If you register a vehicle after that date the first years tax is based upon CO2 emissions.
|1 - 50
|51 - 75
|76 - 90
|91 - 100
|101 - 110
|131 - 150
|151 - 170
|171 - 190
|191 - 225
|226 - 255
Yes. You did read those figures correctly. Remember, these are the figures for the first year only – in other words if you take delivery of your new vehicle on or after 1st April then your first years tax is going to be as above. From year two things change again. If you have an electric vehicle then you will pay £0. If you run on alternative fuel (LPG, Hybrids and bi-ethanol) then the annual tax will be £130 and petrol or diesel will cost £140. Now, there will, as always, be winners and losers (with the Exchequer no doubt falling into the former camp) but there is one area to watch very carefully. Vehicles costing over £40K will be subject – for unknown reasons – to a different rate. After year one you will pay a total of £310 if the vehicle is electric; £440 if you use alternative fuel and £450 if you have a diesel or petrol engine and this will apply for the first 5 years before changing to the standard rate. There is no doubt then that we are going to have to do some careful arithmetic before committing to a new buy and I can see the used prices of high-value cars taking a nasty hit shortly. Another point to watch is this – The “high-value” vehicle charge applies to the list price so if you buy a vehicle under that figure and add on a few extras then you will be subject to the tax.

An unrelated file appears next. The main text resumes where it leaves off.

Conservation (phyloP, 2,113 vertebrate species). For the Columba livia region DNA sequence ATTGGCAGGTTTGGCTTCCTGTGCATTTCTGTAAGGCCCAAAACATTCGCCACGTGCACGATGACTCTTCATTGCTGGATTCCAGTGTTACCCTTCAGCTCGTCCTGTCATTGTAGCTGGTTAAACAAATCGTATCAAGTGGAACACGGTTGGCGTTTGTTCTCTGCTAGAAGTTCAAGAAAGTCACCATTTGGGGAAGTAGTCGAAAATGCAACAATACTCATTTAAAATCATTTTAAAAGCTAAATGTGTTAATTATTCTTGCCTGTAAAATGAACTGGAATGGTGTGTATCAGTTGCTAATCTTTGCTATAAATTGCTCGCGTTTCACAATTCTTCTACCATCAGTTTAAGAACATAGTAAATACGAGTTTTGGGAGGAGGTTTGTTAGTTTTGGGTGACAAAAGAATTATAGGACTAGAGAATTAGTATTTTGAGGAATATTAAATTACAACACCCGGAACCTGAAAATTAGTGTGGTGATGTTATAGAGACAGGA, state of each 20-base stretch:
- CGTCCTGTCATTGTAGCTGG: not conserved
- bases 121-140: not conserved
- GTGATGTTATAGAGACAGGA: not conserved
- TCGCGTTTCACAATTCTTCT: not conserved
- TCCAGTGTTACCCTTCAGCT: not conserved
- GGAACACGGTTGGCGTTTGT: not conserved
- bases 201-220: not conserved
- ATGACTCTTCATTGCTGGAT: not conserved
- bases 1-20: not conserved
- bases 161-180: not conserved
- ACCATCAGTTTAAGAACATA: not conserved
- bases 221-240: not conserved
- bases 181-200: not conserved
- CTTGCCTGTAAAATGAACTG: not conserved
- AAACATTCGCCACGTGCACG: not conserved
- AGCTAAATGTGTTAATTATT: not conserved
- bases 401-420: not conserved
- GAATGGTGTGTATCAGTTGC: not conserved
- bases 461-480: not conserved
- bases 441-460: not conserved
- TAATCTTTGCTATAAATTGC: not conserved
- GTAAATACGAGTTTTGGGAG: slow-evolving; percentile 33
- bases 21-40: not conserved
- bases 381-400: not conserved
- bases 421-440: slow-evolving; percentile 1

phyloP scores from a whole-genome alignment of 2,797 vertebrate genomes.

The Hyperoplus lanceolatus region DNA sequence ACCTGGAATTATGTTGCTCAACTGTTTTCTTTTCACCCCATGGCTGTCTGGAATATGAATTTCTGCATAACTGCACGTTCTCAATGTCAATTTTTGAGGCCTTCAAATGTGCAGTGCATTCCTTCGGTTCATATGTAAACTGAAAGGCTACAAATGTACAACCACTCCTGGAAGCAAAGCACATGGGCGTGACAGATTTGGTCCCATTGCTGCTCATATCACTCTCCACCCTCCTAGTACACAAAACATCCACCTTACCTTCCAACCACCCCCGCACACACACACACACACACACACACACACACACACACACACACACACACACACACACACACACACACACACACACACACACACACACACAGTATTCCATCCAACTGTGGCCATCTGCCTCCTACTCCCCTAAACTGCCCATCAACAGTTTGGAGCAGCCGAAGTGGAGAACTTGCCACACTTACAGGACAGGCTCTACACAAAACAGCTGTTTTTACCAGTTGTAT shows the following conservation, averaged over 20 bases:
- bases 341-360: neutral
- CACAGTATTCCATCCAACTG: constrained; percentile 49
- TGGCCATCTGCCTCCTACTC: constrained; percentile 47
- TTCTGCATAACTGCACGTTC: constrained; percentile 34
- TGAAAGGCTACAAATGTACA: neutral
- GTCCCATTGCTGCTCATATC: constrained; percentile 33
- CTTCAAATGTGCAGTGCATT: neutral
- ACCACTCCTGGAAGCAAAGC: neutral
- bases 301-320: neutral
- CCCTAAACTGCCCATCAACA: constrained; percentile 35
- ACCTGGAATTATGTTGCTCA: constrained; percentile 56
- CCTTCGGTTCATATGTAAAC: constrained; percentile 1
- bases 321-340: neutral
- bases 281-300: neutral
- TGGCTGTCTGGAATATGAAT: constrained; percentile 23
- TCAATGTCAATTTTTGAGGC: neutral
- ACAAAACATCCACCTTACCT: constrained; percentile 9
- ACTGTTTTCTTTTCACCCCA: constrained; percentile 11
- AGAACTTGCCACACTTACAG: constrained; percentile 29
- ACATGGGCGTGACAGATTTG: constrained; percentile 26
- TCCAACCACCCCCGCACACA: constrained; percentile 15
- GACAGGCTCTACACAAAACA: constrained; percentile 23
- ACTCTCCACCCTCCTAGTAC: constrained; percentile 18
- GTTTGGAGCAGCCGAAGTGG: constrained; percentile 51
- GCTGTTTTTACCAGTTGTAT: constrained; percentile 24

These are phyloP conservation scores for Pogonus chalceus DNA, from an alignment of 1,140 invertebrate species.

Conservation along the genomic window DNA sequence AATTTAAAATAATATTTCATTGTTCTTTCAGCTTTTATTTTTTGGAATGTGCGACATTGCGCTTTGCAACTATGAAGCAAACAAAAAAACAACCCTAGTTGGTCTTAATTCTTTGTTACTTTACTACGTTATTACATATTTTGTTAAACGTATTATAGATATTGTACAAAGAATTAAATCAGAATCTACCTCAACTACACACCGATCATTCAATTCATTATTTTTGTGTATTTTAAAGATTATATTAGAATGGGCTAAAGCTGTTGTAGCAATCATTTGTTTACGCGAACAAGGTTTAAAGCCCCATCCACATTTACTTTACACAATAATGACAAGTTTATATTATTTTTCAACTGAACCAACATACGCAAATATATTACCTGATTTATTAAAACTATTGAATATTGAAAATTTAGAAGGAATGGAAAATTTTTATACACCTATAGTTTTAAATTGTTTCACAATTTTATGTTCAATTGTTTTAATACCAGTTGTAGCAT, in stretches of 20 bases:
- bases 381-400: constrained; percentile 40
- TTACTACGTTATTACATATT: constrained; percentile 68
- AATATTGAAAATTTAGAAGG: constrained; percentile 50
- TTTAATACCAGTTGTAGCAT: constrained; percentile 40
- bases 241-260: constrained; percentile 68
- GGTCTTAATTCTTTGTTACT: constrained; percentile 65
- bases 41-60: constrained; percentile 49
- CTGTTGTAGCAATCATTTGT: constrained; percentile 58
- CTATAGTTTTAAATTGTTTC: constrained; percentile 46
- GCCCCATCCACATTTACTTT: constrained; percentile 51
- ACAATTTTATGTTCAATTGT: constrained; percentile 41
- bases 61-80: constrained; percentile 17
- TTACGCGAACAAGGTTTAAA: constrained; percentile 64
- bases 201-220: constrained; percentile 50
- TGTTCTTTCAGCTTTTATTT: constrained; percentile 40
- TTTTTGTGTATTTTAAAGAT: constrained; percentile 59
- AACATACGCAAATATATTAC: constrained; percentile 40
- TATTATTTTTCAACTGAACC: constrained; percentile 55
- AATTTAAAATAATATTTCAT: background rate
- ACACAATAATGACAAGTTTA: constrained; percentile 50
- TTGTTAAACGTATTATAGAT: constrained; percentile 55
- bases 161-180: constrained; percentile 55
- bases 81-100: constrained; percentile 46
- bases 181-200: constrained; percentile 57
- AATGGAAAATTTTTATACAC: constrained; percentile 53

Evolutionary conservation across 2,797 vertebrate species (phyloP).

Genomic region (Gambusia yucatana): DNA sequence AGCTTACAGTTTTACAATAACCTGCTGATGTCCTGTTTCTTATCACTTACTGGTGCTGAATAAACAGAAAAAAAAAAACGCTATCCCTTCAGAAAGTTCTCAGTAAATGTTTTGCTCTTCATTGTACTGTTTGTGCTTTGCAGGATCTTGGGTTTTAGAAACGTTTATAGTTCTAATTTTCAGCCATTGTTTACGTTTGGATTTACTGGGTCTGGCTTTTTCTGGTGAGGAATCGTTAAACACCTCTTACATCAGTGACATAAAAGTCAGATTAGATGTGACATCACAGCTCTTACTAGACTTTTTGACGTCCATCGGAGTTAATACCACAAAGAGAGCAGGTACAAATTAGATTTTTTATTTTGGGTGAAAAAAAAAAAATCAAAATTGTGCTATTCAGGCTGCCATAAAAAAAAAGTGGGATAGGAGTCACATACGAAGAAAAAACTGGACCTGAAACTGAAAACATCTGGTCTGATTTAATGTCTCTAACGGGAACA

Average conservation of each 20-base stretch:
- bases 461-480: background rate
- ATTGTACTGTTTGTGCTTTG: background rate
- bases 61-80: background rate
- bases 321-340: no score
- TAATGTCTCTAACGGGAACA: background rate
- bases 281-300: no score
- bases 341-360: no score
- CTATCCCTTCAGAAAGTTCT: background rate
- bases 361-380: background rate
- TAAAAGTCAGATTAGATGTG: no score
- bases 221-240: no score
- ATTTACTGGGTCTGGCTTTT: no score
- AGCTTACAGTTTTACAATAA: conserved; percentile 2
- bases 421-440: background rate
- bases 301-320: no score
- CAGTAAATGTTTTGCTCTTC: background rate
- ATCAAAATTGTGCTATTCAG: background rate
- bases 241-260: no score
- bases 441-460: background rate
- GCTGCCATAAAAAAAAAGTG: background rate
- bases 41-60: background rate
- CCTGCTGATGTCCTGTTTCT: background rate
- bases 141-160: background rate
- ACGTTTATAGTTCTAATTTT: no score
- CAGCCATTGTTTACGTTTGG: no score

So what about your current vehicle? Well, if it was on the road before the 1st of March 2001 then the tax rate is based upon engine size so if the cubic capacity was not over 1549cc then you will pay £145 and over that then the demand is for £235. After that date and up to 31st March 2017 we are back to CO2 output and I would strongly advise you to have a look at GOV.UK under “Vehicle Tax Rate Tables” because it gets a bit complicated but the way to get the answer is to check your Vehicle Registration Document and see what the CO2 emission figure is in g/km. We are assured that so long as you became the “Registered Keeper” before 1st April 2017 then you will continue to pay the existing rate – so if for example you have a vehicle in Band D (121/130 g/km) then the current rate of £110 pa will continue to apply to you and if you are in Band A (up to 100 g/km) then the band will still be £0 pa.
So there we have it – I have no doubt that there will be one or two additional points which are not yet obvious, but we will be monitoring things and can assist you if you have any queries.
And now I am going to go home and hope to have another happy dream – perhaps the “eventual” new roads fund will provide some cash for Caithness, although this will lead to a loss of revenue for local garages who I gather are having to change an awful lot of springs these days”.